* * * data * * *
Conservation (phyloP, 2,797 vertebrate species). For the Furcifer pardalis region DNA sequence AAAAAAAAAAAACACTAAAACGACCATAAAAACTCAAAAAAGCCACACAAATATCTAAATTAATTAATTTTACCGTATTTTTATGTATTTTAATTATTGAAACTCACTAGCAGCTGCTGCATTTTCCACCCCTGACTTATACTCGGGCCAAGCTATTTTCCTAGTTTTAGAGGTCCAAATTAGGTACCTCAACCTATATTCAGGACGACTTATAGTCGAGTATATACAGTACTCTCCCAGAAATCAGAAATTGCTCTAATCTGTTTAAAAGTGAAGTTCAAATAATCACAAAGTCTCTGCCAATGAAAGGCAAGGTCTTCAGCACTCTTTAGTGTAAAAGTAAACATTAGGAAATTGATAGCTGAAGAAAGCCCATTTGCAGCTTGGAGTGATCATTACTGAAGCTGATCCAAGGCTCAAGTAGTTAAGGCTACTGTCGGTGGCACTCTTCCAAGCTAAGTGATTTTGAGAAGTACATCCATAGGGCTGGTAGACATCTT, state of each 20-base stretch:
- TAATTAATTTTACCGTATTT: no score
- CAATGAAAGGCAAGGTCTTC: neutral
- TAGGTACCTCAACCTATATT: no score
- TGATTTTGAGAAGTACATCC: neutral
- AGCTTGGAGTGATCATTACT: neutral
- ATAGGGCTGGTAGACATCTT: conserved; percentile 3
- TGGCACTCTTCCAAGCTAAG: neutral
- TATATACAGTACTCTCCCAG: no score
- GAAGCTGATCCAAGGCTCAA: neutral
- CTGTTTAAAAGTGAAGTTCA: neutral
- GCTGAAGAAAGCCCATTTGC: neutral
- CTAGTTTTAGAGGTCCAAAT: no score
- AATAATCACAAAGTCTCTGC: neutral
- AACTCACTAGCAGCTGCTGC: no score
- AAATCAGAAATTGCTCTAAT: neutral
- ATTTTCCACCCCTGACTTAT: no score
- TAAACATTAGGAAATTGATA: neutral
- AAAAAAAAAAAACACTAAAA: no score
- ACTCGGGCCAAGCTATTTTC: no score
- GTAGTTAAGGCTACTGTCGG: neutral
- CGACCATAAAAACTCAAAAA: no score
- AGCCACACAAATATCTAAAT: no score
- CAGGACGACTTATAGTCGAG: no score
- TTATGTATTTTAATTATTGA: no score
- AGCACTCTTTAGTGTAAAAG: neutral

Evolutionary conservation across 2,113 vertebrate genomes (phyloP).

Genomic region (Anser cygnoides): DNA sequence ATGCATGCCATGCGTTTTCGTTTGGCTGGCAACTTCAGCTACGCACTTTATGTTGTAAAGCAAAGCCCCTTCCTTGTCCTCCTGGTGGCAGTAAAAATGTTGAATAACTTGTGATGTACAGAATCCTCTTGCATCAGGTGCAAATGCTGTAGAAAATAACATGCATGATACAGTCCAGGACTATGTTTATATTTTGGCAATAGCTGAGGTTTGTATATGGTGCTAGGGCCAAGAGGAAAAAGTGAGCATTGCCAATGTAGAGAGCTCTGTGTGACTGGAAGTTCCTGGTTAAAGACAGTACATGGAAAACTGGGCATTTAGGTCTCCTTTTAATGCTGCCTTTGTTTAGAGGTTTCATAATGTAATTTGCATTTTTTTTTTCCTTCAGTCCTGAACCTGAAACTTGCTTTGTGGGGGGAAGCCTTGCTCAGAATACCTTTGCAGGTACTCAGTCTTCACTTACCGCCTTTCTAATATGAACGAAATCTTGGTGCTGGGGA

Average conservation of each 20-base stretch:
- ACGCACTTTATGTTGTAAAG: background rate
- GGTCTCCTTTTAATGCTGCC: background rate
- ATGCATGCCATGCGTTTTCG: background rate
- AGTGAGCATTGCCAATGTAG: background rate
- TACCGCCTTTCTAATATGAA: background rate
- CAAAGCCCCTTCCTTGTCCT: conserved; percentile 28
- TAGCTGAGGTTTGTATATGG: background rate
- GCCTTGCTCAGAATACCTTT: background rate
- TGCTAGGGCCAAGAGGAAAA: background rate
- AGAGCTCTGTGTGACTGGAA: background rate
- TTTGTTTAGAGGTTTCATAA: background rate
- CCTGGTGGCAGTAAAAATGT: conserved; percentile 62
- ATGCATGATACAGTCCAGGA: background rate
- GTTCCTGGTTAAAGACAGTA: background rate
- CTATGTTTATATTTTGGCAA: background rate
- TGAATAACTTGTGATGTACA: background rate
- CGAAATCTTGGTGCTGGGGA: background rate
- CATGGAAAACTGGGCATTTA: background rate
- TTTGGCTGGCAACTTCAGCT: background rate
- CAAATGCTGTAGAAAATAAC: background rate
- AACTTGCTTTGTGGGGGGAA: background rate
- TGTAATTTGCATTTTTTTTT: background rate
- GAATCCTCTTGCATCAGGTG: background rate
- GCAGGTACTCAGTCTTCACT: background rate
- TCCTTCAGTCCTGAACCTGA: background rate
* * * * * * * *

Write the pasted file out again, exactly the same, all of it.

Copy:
Conservation (phyloP, 2,797 vertebrate species). For the Furcifer pardalis region DNA sequence AAAAAAAAAAAACACTAAAACGACCATAAAAACTCAAAAAAGCCACACAAATATCTAAATTAATTAATTTTACCGTATTTTTATGTATTTTAATTATTGAAACTCACTAGCAGCTGCTGCATTTTCCACCCCTGACTTATACTCGGGCCAAGCTATTTTCCTAGTTTTAGAGGTCCAAATTAGGTACCTCAACCTATATTCAGGACGACTTATAGTCGAGTATATACAGTACTCTCCCAGAAATCAGAAATTGCTCTAATCTGTTTAAAAGTGAAGTTCAAATAATCACAAAGTCTCTGCCAATGAAAGGCAAGGTCTTCAGCACTCTTTAGTGTAAAAGTAAACATTAGGAAATTGATAGCTGAAGAAAGCCCATTTGCAGCTTGGAGTGATCATTACTGAAGCTGATCCAAGGCTCAAGTAGTTAAGGCTACTGTCGGTGGCACTCTTCCAAGCTAAGTGATTTTGAGAAGTACATCCATAGGGCTGGTAGACATCTT, state of each 20-base stretch:
- TAATTAATTTTACCGTATTT: no score
- CAATGAAAGGCAAGGTCTTC: neutral
- TAGGTACCTCAACCTATATT: no score
- TGATTTTGAGAAGTACATCC: neutral
- AGCTTGGAGTGATCATTACT: neutral
- ATAGGGCTGGTAGACATCTT: conserved; percentile 3
- TGGCACTCTTCCAAGCTAAG: neutral
- TATATACAGTACTCTCCCAG: no score
- GAAGCTGATCCAAGGCTCAA: neutral
- CTGTTTAAAAGTGAAGTTCA: neutral
- GCTGAAGAAAGCCCATTTGC: neutral
- CTAGTTTTAGAGGTCCAAAT: no score
- AATAATCACAAAGTCTCTGC: neutral
- AACTCACTAGCAGCTGCTGC: no score
- AAATCAGAAATTGCTCTAAT: neutral
- ATTTTCCACCCCTGACTTAT: no score
- TAAACATTAGGAAATTGATA: neutral
- AAAAAAAAAAAACACTAAAA: no score
- ACTCGGGCCAAGCTATTTTC: no score
- GTAGTTAAGGCTACTGTCGG: neutral
- CGACCATAAAAACTCAAAAA: no score
- AGCCACACAAATATCTAAAT: no score
- CAGGACGACTTATAGTCGAG: no score
- TTATGTATTTTAATTATTGA: no score
- AGCACTCTTTAGTGTAAAAG: neutral

Evolutionary conservation across 2,113 vertebrate genomes (phyloP).

Genomic region (Anser cygnoides): DNA sequence ATGCATGCCATGCGTTTTCGTTTGGCTGGCAACTTCAGCTACGCACTTTATGTTGTAAAGCAAAGCCCCTTCCTTGTCCTCCTGGTGGCAGTAAAAATGTTGAATAACTTGTGATGTACAGAATCCTCTTGCATCAGGTGCAAATGCTGTAGAAAATAACATGCATGATACAGTCCAGGACTATGTTTATATTTTGGCAATAGCTGAGGTTTGTATATGGTGCTAGGGCCAAGAGGAAAAAGTGAGCATTGCCAATGTAGAGAGCTCTGTGTGACTGGAAGTTCCTGGTTAAAGACAGTACATGGAAAACTGGGCATTTAGGTCTCCTTTTAATGCTGCCTTTGTTTAGAGGTTTCATAATGTAATTTGCATTTTTTTTTTCCTTCAGTCCTGAACCTGAAACTTGCTTTGTGGGGGGAAGCCTTGCTCAGAATACCTTTGCAGGTACTCAGTCTTCACTTACCGCCTTTCTAATATGAACGAAATCTTGGTGCTGGGGA

Average conservation of each 20-base stretch:
- ACGCACTTTATGTTGTAAAG: background rate
- GGTCTCCTTTTAATGCTGCC: background rate
- ATGCATGCCATGCGTTTTCG: background rate
- AGTGAGCATTGCCAATGTAG: background rate
- TACCGCCTTTCTAATATGAA: background rate
- CAAAGCCCCTTCCTTGTCCT: conserved; percentile 28
- TAGCTGAGGTTTGTATATGG: background rate
- GCCTTGCTCAGAATACCTTT: background rate
- TGCTAGGGCCAAGAGGAAAA: background rate
- AGAGCTCTGTGTGACTGGAA: background rate
- TTTGTTTAGAGGTTTCATAA: background rate
- CCTGGTGGCAGTAAAAATGT: conserved; percentile 62
- ATGCATGATACAGTCCAGGA: background rate
- GTTCCTGGTTAAAGACAGTA: background rate
- CTATGTTTATATTTTGGCAA: background rate
- TGAATAACTTGTGATGTACA: background rate
- CGAAATCTTGGTGCTGGGGA: background rate
- CATGGAAAACTGGGCATTTA: background rate
- TTTGGCTGGCAACTTCAGCT: background rate
- CAAATGCTGTAGAAAATAAC: background rate
- AACTTGCTTTGTGGGGGGAA: background rate
- TGTAATTTGCATTTTTTTTT: background rate
- GAATCCTCTTGCATCAGGTG: background rate
- GCAGGTACTCAGTCTTCACT: background rate
- TCCTTCAGTCCTGAACCTGA: background rate